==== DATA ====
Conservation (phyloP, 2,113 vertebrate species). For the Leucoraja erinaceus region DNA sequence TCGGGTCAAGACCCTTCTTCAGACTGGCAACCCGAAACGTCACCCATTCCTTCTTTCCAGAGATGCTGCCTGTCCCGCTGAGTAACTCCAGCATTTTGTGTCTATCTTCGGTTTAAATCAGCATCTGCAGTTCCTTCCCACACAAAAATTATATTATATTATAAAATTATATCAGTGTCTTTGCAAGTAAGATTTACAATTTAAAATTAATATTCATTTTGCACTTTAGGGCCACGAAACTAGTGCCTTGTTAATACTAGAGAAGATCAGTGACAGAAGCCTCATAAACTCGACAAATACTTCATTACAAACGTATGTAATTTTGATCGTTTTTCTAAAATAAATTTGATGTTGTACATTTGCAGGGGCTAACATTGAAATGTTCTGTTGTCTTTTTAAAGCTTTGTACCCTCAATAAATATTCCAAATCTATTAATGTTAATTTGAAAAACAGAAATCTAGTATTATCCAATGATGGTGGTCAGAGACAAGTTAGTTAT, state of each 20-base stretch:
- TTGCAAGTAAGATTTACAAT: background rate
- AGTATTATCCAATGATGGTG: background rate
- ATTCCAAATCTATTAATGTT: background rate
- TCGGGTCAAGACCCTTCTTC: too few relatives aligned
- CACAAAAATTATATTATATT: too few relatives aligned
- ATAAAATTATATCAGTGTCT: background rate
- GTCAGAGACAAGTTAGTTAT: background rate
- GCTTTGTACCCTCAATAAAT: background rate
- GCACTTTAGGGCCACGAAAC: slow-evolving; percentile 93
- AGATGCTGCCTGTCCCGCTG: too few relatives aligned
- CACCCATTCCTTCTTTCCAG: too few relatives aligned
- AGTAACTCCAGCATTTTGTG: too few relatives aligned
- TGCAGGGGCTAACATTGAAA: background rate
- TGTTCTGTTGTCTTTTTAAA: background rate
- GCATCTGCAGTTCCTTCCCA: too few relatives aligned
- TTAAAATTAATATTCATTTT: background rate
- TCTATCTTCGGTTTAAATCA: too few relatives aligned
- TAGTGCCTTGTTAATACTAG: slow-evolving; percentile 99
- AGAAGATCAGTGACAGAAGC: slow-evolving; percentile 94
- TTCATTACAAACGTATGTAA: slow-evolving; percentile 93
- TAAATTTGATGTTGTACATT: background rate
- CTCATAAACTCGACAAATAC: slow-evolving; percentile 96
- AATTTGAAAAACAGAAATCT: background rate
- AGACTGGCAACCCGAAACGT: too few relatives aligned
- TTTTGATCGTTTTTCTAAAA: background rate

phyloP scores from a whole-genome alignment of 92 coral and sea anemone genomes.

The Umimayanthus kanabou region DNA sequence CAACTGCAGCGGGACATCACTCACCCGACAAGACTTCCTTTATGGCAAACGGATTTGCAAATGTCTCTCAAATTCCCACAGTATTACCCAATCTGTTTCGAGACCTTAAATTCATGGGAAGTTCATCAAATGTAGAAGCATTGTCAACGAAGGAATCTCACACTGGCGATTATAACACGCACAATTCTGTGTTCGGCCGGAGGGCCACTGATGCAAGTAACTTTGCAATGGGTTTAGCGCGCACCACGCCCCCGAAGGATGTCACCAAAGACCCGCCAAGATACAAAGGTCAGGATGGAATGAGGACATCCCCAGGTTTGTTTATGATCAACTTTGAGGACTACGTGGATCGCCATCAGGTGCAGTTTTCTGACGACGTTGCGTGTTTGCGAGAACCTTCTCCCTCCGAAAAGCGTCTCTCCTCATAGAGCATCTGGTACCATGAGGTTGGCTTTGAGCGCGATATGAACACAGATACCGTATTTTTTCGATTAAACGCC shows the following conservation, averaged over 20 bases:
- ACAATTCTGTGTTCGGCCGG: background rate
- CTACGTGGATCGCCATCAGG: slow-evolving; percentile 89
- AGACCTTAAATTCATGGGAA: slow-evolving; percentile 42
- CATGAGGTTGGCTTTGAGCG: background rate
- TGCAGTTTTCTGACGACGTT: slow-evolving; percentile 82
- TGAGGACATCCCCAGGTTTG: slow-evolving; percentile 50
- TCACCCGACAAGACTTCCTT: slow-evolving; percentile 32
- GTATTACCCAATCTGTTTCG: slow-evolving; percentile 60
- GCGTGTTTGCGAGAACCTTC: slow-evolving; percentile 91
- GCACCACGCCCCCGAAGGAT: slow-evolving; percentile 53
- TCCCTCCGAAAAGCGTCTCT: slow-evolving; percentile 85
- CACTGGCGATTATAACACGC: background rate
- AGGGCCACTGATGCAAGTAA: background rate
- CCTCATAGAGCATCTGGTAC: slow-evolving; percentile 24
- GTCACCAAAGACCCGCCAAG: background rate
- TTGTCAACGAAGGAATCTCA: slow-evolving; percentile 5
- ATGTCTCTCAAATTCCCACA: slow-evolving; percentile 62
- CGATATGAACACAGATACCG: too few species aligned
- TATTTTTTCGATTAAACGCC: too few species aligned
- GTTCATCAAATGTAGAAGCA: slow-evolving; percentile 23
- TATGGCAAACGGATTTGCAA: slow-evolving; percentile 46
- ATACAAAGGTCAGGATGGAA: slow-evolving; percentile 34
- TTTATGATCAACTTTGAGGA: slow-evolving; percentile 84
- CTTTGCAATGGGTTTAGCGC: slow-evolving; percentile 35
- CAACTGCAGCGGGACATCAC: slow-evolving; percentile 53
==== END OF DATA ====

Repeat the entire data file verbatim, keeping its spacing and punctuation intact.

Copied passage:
Conservation (phyloP, 2,113 vertebrate species). For the Leucoraja erinaceus region DNA sequence TCGGGTCAAGACCCTTCTTCAGACTGGCAACCCGAAACGTCACCCATTCCTTCTTTCCAGAGATGCTGCCTGTCCCGCTGAGTAACTCCAGCATTTTGTGTCTATCTTCGGTTTAAATCAGCATCTGCAGTTCCTTCCCACACAAAAATTATATTATATTATAAAATTATATCAGTGTCTTTGCAAGTAAGATTTACAATTTAAAATTAATATTCATTTTGCACTTTAGGGCCACGAAACTAGTGCCTTGTTAATACTAGAGAAGATCAGTGACAGAAGCCTCATAAACTCGACAAATACTTCATTACAAACGTATGTAATTTTGATCGTTTTTCTAAAATAAATTTGATGTTGTACATTTGCAGGGGCTAACATTGAAATGTTCTGTTGTCTTTTTAAAGCTTTGTACCCTCAATAAATATTCCAAATCTATTAATGTTAATTTGAAAAACAGAAATCTAGTATTATCCAATGATGGTGGTCAGAGACAAGTTAGTTAT, state of each 20-base stretch:
- TTGCAAGTAAGATTTACAAT: background rate
- AGTATTATCCAATGATGGTG: background rate
- ATTCCAAATCTATTAATGTT: background rate
- TCGGGTCAAGACCCTTCTTC: too few relatives aligned
- CACAAAAATTATATTATATT: too few relatives aligned
- ATAAAATTATATCAGTGTCT: background rate
- GTCAGAGACAAGTTAGTTAT: background rate
- GCTTTGTACCCTCAATAAAT: background rate
- GCACTTTAGGGCCACGAAAC: slow-evolving; percentile 93
- AGATGCTGCCTGTCCCGCTG: too few relatives aligned
- CACCCATTCCTTCTTTCCAG: too few relatives aligned
- AGTAACTCCAGCATTTTGTG: too few relatives aligned
- TGCAGGGGCTAACATTGAAA: background rate
- TGTTCTGTTGTCTTTTTAAA: background rate
- GCATCTGCAGTTCCTTCCCA: too few relatives aligned
- TTAAAATTAATATTCATTTT: background rate
- TCTATCTTCGGTTTAAATCA: too few relatives aligned
- TAGTGCCTTGTTAATACTAG: slow-evolving; percentile 99
- AGAAGATCAGTGACAGAAGC: slow-evolving; percentile 94
- TTCATTACAAACGTATGTAA: slow-evolving; percentile 93
- TAAATTTGATGTTGTACATT: background rate
- CTCATAAACTCGACAAATAC: slow-evolving; percentile 96
- AATTTGAAAAACAGAAATCT: background rate
- AGACTGGCAACCCGAAACGT: too few relatives aligned
- TTTTGATCGTTTTTCTAAAA: background rate

phyloP scores from a whole-genome alignment of 92 coral and sea anemone genomes.

The Umimayanthus kanabou region DNA sequence CAACTGCAGCGGGACATCACTCACCCGACAAGACTTCCTTTATGGCAAACGGATTTGCAAATGTCTCTCAAATTCCCACAGTATTACCCAATCTGTTTCGAGACCTTAAATTCATGGGAAGTTCATCAAATGTAGAAGCATTGTCAACGAAGGAATCTCACACTGGCGATTATAACACGCACAATTCTGTGTTCGGCCGGAGGGCCACTGATGCAAGTAACTTTGCAATGGGTTTAGCGCGCACCACGCCCCCGAAGGATGTCACCAAAGACCCGCCAAGATACAAAGGTCAGGATGGAATGAGGACATCCCCAGGTTTGTTTATGATCAACTTTGAGGACTACGTGGATCGCCATCAGGTGCAGTTTTCTGACGACGTTGCGTGTTTGCGAGAACCTTCTCCCTCCGAAAAGCGTCTCTCCTCATAGAGCATCTGGTACCATGAGGTTGGCTTTGAGCGCGATATGAACACAGATACCGTATTTTTTCGATTAAACGCC shows the following conservation, averaged over 20 bases:
- ACAATTCTGTGTTCGGCCGG: background rate
- CTACGTGGATCGCCATCAGG: slow-evolving; percentile 89
- AGACCTTAAATTCATGGGAA: slow-evolving; percentile 42
- CATGAGGTTGGCTTTGAGCG: background rate
- TGCAGTTTTCTGACGACGTT: slow-evolving; percentile 82
- TGAGGACATCCCCAGGTTTG: slow-evolving; percentile 50
- TCACCCGACAAGACTTCCTT: slow-evolving; percentile 32
- GTATTACCCAATCTGTTTCG: slow-evolving; percentile 60
- GCGTGTTTGCGAGAACCTTC: slow-evolving; percentile 91
- GCACCACGCCCCCGAAGGAT: slow-evolving; percentile 53
- TCCCTCCGAAAAGCGTCTCT: slow-evolving; percentile 85
- CACTGGCGATTATAACACGC: background rate
- AGGGCCACTGATGCAAGTAA: background rate
- CCTCATAGAGCATCTGGTAC: slow-evolving; percentile 24
- GTCACCAAAGACCCGCCAAG: background rate
- TTGTCAACGAAGGAATCTCA: slow-evolving; percentile 5
- ATGTCTCTCAAATTCCCACA: slow-evolving; percentile 62
- CGATATGAACACAGATACCG: too few species aligned
- TATTTTTTCGATTAAACGCC: too few species aligned
- GTTCATCAAATGTAGAAGCA: slow-evolving; percentile 23
- TATGGCAAACGGATTTGCAA: slow-evolving; percentile 46
- ATACAAAGGTCAGGATGGAA: slow-evolving; percentile 34
- TTTATGATCAACTTTGAGGA: slow-evolving; percentile 84
- CTTTGCAATGGGTTTAGCGC: slow-evolving; percentile 35
- CAACTGCAGCGGGACATCAC: slow-evolving; percentile 53